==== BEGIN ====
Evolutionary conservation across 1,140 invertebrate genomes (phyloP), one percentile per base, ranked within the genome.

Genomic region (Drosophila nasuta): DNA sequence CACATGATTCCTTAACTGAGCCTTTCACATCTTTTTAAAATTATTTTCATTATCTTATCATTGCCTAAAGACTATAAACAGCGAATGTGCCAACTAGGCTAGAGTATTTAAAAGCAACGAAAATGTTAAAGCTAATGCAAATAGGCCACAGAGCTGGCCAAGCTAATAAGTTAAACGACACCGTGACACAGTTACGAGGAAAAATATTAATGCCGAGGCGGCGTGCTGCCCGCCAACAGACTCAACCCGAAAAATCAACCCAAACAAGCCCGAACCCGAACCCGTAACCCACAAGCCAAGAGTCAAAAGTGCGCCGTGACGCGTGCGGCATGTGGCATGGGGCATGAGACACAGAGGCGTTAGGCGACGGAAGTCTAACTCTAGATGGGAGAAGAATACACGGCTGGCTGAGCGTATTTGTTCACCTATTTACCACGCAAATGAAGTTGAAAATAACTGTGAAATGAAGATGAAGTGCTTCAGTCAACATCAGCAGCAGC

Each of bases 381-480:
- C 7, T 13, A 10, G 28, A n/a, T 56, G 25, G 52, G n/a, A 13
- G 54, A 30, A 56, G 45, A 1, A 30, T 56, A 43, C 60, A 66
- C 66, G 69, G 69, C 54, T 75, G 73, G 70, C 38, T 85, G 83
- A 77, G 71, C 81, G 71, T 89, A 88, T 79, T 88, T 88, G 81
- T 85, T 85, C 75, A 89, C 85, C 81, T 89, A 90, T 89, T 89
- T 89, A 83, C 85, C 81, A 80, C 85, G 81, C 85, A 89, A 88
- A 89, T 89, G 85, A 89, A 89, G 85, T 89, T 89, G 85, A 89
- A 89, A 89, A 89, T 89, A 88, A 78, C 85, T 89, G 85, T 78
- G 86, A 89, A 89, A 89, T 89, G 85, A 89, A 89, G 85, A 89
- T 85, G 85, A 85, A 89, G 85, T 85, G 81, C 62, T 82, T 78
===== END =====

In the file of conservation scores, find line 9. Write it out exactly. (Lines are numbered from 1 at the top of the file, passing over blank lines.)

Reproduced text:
- T 89, A 83, C 85, C 81, A 80, C 85, G 81, C 85, A 89, A 88